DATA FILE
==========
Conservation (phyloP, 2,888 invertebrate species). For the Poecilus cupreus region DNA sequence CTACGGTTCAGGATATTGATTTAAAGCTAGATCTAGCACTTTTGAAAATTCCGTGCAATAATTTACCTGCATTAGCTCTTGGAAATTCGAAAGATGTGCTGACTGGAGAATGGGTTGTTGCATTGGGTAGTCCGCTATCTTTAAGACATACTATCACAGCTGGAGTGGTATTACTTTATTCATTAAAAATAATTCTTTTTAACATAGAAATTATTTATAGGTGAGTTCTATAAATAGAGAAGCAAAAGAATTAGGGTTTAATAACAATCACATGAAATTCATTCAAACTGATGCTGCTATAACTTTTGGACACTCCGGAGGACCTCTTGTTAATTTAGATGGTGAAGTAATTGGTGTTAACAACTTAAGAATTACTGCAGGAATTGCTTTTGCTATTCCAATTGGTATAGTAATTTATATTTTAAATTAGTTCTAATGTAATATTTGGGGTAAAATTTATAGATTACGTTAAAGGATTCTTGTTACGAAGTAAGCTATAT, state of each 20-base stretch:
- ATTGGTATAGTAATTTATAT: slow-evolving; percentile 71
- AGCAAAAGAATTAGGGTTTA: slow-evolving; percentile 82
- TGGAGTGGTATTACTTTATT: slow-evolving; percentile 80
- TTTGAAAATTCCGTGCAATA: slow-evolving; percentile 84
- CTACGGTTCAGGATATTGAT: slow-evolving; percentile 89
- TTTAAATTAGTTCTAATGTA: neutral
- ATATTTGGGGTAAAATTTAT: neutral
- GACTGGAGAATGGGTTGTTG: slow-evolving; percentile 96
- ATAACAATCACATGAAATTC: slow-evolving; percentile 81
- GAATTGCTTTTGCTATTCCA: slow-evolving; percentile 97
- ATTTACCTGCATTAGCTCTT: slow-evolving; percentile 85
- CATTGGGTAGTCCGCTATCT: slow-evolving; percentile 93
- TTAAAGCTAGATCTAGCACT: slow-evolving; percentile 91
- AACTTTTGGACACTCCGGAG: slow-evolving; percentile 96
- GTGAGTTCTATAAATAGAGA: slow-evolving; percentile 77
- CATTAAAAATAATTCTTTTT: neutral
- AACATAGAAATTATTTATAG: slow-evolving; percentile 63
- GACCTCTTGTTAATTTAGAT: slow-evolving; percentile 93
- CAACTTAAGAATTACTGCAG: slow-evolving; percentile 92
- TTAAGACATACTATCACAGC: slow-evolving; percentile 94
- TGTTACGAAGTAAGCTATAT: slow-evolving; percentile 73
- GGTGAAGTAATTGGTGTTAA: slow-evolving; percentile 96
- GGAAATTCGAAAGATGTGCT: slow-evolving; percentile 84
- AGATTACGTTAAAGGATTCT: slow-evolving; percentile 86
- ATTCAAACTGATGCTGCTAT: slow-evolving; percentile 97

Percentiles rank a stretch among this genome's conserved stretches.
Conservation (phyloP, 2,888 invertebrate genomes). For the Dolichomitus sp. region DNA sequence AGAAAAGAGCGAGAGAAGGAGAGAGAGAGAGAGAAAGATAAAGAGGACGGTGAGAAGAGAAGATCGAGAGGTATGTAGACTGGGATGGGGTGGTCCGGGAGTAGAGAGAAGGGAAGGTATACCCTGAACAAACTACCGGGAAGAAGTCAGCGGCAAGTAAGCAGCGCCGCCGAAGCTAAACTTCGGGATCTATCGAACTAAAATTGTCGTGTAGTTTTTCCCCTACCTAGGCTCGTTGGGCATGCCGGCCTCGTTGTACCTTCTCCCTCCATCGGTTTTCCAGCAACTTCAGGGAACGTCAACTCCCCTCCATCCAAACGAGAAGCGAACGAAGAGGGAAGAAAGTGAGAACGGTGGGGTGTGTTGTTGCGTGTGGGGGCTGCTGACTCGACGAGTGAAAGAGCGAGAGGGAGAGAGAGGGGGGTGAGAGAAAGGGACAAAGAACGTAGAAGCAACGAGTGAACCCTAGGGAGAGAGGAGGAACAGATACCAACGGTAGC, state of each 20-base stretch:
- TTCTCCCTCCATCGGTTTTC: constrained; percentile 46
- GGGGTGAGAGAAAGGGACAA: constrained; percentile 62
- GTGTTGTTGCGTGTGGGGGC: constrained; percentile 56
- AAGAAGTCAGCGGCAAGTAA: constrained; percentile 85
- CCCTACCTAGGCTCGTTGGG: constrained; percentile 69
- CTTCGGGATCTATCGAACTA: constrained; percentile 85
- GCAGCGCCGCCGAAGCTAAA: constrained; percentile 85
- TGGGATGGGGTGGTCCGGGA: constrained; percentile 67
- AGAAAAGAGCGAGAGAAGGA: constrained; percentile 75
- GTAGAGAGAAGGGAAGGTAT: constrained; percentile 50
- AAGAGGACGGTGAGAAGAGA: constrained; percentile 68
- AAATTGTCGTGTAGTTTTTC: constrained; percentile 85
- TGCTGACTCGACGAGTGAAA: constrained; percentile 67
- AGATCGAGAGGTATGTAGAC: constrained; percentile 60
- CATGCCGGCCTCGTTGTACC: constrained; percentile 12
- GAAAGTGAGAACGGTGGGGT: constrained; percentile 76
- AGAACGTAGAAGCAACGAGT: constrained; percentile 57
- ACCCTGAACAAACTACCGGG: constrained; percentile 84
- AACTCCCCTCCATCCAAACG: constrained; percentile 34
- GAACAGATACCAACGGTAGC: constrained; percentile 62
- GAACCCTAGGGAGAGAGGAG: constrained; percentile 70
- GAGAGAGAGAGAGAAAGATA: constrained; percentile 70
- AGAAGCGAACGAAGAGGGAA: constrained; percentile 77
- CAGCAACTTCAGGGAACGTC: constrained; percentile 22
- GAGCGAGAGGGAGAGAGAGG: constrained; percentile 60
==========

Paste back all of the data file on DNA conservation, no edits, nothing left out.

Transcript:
Conservation (phyloP, 2,888 invertebrate species). For the Poecilus cupreus region DNA sequence CTACGGTTCAGGATATTGATTTAAAGCTAGATCTAGCACTTTTGAAAATTCCGTGCAATAATTTACCTGCATTAGCTCTTGGAAATTCGAAAGATGTGCTGACTGGAGAATGGGTTGTTGCATTGGGTAGTCCGCTATCTTTAAGACATACTATCACAGCTGGAGTGGTATTACTTTATTCATTAAAAATAATTCTTTTTAACATAGAAATTATTTATAGGTGAGTTCTATAAATAGAGAAGCAAAAGAATTAGGGTTTAATAACAATCACATGAAATTCATTCAAACTGATGCTGCTATAACTTTTGGACACTCCGGAGGACCTCTTGTTAATTTAGATGGTGAAGTAATTGGTGTTAACAACTTAAGAATTACTGCAGGAATTGCTTTTGCTATTCCAATTGGTATAGTAATTTATATTTTAAATTAGTTCTAATGTAATATTTGGGGTAAAATTTATAGATTACGTTAAAGGATTCTTGTTACGAAGTAAGCTATAT, state of each 20-base stretch:
- ATTGGTATAGTAATTTATAT: slow-evolving; percentile 71
- AGCAAAAGAATTAGGGTTTA: slow-evolving; percentile 82
- TGGAGTGGTATTACTTTATT: slow-evolving; percentile 80
- TTTGAAAATTCCGTGCAATA: slow-evolving; percentile 84
- CTACGGTTCAGGATATTGAT: slow-evolving; percentile 89
- TTTAAATTAGTTCTAATGTA: neutral
- ATATTTGGGGTAAAATTTAT: neutral
- GACTGGAGAATGGGTTGTTG: slow-evolving; percentile 96
- ATAACAATCACATGAAATTC: slow-evolving; percentile 81
- GAATTGCTTTTGCTATTCCA: slow-evolving; percentile 97
- ATTTACCTGCATTAGCTCTT: slow-evolving; percentile 85
- CATTGGGTAGTCCGCTATCT: slow-evolving; percentile 93
- TTAAAGCTAGATCTAGCACT: slow-evolving; percentile 91
- AACTTTTGGACACTCCGGAG: slow-evolving; percentile 96
- GTGAGTTCTATAAATAGAGA: slow-evolving; percentile 77
- CATTAAAAATAATTCTTTTT: neutral
- AACATAGAAATTATTTATAG: slow-evolving; percentile 63
- GACCTCTTGTTAATTTAGAT: slow-evolving; percentile 93
- CAACTTAAGAATTACTGCAG: slow-evolving; percentile 92
- TTAAGACATACTATCACAGC: slow-evolving; percentile 94
- TGTTACGAAGTAAGCTATAT: slow-evolving; percentile 73
- GGTGAAGTAATTGGTGTTAA: slow-evolving; percentile 96
- GGAAATTCGAAAGATGTGCT: slow-evolving; percentile 84
- AGATTACGTTAAAGGATTCT: slow-evolving; percentile 86
- ATTCAAACTGATGCTGCTAT: slow-evolving; percentile 97

Percentiles rank a stretch among this genome's conserved stretches.
Conservation (phyloP, 2,888 invertebrate genomes). For the Dolichomitus sp. region DNA sequence AGAAAAGAGCGAGAGAAGGAGAGAGAGAGAGAGAAAGATAAAGAGGACGGTGAGAAGAGAAGATCGAGAGGTATGTAGACTGGGATGGGGTGGTCCGGGAGTAGAGAGAAGGGAAGGTATACCCTGAACAAACTACCGGGAAGAAGTCAGCGGCAAGTAAGCAGCGCCGCCGAAGCTAAACTTCGGGATCTATCGAACTAAAATTGTCGTGTAGTTTTTCCCCTACCTAGGCTCGTTGGGCATGCCGGCCTCGTTGTACCTTCTCCCTCCATCGGTTTTCCAGCAACTTCAGGGAACGTCAACTCCCCTCCATCCAAACGAGAAGCGAACGAAGAGGGAAGAAAGTGAGAACGGTGGGGTGTGTTGTTGCGTGTGGGGGCTGCTGACTCGACGAGTGAAAGAGCGAGAGGGAGAGAGAGGGGGGTGAGAGAAAGGGACAAAGAACGTAGAAGCAACGAGTGAACCCTAGGGAGAGAGGAGGAACAGATACCAACGGTAGC, state of each 20-base stretch:
- TTCTCCCTCCATCGGTTTTC: constrained; percentile 46
- GGGGTGAGAGAAAGGGACAA: constrained; percentile 62
- GTGTTGTTGCGTGTGGGGGC: constrained; percentile 56
- AAGAAGTCAGCGGCAAGTAA: constrained; percentile 85
- CCCTACCTAGGCTCGTTGGG: constrained; percentile 69
- CTTCGGGATCTATCGAACTA: constrained; percentile 85
- GCAGCGCCGCCGAAGCTAAA: constrained; percentile 85
- TGGGATGGGGTGGTCCGGGA: constrained; percentile 67
- AGAAAAGAGCGAGAGAAGGA: constrained; percentile 75
- GTAGAGAGAAGGGAAGGTAT: constrained; percentile 50
- AAGAGGACGGTGAGAAGAGA: constrained; percentile 68
- AAATTGTCGTGTAGTTTTTC: constrained; percentile 85
- TGCTGACTCGACGAGTGAAA: constrained; percentile 67
- AGATCGAGAGGTATGTAGAC: constrained; percentile 60
- CATGCCGGCCTCGTTGTACC: constrained; percentile 12
- GAAAGTGAGAACGGTGGGGT: constrained; percentile 76
- AGAACGTAGAAGCAACGAGT: constrained; percentile 57
- ACCCTGAACAAACTACCGGG: constrained; percentile 84
- AACTCCCCTCCATCCAAACG: constrained; percentile 34
- GAACAGATACCAACGGTAGC: constrained; percentile 62
- GAACCCTAGGGAGAGAGGAG: constrained; percentile 70
- GAGAGAGAGAGAGAAAGATA: constrained; percentile 70
- AGAAGCGAACGAAGAGGGAA: constrained; percentile 77
- CAGCAACTTCAGGGAACGTC: constrained; percentile 22
- GAGCGAGAGGGAGAGAGAGG: constrained; percentile 60